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            The cerebellum communicates with the basal ganglia.

            The cerebral cortex is interconnected with two major subcortical structures: the basal ganglia and the cerebellum. How and where cerebellar circuits interact with basal ganglia circuits has been a longstanding question. Using transneuronal transport of rabies virus in macaques, we found that a disynaptic pathway links an output stage of cerebellar processing, the dentate nucleus, with an input stage of basal ganglia processing, the striatum.
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              Loss of bidirectional striatal synaptic plasticity in L-DOPA-induced dyskinesia.

              Long-term treatment with the dopamine precursor levodopa (L-DOPA) induces dyskinesia in Parkinson's disease (PD) patients. We divided hemiparkinsonian rats treated chronically with L-DOPA into two groups: one showed motor improvement without dyskinesia, and the other developed debilitating dyskinesias in response to the treatment. We then compared the plasticity of corticostriatal synapses between the two groups. High-frequency stimulation of cortical afferents induced long-term potentiation (LTP) of corticostriatal synapses in both groups of animals. Control and non-dyskinetic rats showed synaptic depotentiation in response to subsequent low-frequency synaptic stimulation, but dyskinetic rats did not. The depotentiation seen in both L-DOPA-treated non-dyskinetic rats and intact controls was prevented by activation of the D1 subclass of dopamine receptors or inhibition of protein phosphatases. The striata of dyskinetic rats contained abnormally high levels of phospho[Thr34]-DARPP-32, an inhibitor of protein phosphatase 1. These results indicate that abnormal information storage in corticostriatal synapses is linked with the development of L-DOPA-induced dyskinesia.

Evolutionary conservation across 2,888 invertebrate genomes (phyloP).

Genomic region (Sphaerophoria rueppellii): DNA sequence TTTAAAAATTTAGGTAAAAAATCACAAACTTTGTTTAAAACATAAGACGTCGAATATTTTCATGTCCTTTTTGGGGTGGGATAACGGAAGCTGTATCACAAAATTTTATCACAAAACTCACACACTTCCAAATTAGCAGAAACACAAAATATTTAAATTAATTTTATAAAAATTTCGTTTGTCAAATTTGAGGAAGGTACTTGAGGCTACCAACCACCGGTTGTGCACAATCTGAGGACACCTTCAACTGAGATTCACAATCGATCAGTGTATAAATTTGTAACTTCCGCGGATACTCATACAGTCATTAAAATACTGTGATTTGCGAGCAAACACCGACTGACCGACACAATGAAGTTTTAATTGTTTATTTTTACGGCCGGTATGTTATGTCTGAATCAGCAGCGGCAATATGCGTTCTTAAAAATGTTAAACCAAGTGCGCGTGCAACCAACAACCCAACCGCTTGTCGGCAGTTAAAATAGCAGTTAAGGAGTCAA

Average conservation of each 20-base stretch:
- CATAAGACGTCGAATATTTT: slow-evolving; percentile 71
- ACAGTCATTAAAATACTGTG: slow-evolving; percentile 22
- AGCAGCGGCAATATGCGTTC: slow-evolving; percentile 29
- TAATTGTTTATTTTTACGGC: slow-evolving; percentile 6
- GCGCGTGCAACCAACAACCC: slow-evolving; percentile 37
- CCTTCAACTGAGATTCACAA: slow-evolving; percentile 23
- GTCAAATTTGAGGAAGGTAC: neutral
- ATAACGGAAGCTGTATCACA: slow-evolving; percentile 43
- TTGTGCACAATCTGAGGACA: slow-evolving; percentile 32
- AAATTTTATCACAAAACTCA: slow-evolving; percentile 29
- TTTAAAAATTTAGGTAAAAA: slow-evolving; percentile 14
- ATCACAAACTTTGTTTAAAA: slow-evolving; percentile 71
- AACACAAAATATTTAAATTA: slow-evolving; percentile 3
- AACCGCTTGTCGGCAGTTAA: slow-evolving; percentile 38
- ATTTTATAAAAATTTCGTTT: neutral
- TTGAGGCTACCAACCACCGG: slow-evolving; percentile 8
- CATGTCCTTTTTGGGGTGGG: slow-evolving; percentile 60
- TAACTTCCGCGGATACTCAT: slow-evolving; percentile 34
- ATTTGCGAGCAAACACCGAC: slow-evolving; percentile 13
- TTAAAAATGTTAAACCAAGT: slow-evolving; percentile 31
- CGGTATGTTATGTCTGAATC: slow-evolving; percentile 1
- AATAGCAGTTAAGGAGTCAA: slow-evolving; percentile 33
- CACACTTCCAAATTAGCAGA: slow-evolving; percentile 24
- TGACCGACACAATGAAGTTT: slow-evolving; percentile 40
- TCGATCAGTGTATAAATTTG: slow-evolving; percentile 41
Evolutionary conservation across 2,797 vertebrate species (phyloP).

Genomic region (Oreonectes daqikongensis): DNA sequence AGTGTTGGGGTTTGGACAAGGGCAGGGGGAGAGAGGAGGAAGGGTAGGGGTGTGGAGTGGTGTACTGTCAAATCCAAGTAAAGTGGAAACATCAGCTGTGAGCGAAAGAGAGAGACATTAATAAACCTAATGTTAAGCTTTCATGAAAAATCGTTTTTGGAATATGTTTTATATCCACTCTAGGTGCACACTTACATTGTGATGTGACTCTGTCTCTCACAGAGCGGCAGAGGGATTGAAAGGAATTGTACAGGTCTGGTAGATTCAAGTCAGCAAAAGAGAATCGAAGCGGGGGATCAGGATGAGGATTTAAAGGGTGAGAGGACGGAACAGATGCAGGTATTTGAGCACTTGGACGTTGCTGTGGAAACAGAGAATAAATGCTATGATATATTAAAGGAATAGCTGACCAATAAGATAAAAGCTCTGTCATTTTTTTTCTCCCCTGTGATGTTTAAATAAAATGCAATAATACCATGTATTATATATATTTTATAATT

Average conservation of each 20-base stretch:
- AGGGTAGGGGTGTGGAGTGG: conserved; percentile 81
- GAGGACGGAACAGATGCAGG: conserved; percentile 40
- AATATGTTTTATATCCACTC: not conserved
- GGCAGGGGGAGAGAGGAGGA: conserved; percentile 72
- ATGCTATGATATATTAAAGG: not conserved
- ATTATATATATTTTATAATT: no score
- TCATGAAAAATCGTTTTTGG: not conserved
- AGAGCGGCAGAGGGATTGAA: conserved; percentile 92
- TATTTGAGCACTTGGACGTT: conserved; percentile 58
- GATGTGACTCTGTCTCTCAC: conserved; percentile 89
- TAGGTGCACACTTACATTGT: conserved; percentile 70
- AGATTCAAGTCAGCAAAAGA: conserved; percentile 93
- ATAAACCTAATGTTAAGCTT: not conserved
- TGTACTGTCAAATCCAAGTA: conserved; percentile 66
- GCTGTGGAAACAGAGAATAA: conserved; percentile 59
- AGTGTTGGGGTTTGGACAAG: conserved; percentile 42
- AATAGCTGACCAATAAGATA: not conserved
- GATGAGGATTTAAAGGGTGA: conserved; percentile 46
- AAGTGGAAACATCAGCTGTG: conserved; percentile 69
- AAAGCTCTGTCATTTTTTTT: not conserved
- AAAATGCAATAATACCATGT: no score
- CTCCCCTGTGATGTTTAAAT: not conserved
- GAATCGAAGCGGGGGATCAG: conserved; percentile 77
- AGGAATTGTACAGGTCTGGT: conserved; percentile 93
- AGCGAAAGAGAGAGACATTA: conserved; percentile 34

Author and article information

                Front Neurol
                Front Neurol
                Front. Neurol.
                Frontiers in Neurology
                Frontiers Media S.A.
                18 August 2014
                : 5
                1Department of Neurology, Comprehensive Care Centre for Movement Disorders, Sree Chitra Tirunal Institute for Medical Sciences and Technology , Kerala, India
                2Centre de Neuroimagerie de Recherche (CENIR), Institut du Cerveau et de la Moelleepiniere (ICM) , Paris, France
                Author notes

                Edited by: Antonio Cerasa, Institute of Bioimaging and Molecular Physiology-CNR, Italy

                Reviewed by: Giacomo Koch, IRCCS Santa Lucia Foundation, Italy; Marco Molinari, IRCCS Santa Lucia Foundation, Italy; Silvia Clausi, IRCCS Santa Lucia Foundation, Italy

                *Correspondence: Asha Kishore, Department of Neurology, Comprehensive Care Centre for Movement Disorders, Sree Chitra Tirunal Institute for Medical Sciences and Technology (SCTIMST), Kerala 695011, India e-mail: asha@ 123456sctimst.ac.in

                This article was submitted to Movement Disorders, a section of the journal Frontiers in Neurology.

                Copyright © 2014 Kishore and Popa.

                This is an open-access article distributed under the terms of the Creative Commons Attribution License (CC BY). The use, distribution or reproduction in other forums is permitted, provided the original author(s) or licensor are credited and that the original publication in this journal is cited, in accordance with accepted academic practice. No use, distribution or reproduction is permitted which does not comply with these terms.

                Page count
                Figures: 2, Tables: 0, Equations: 0, References: 146, Pages: 12, Words: 10780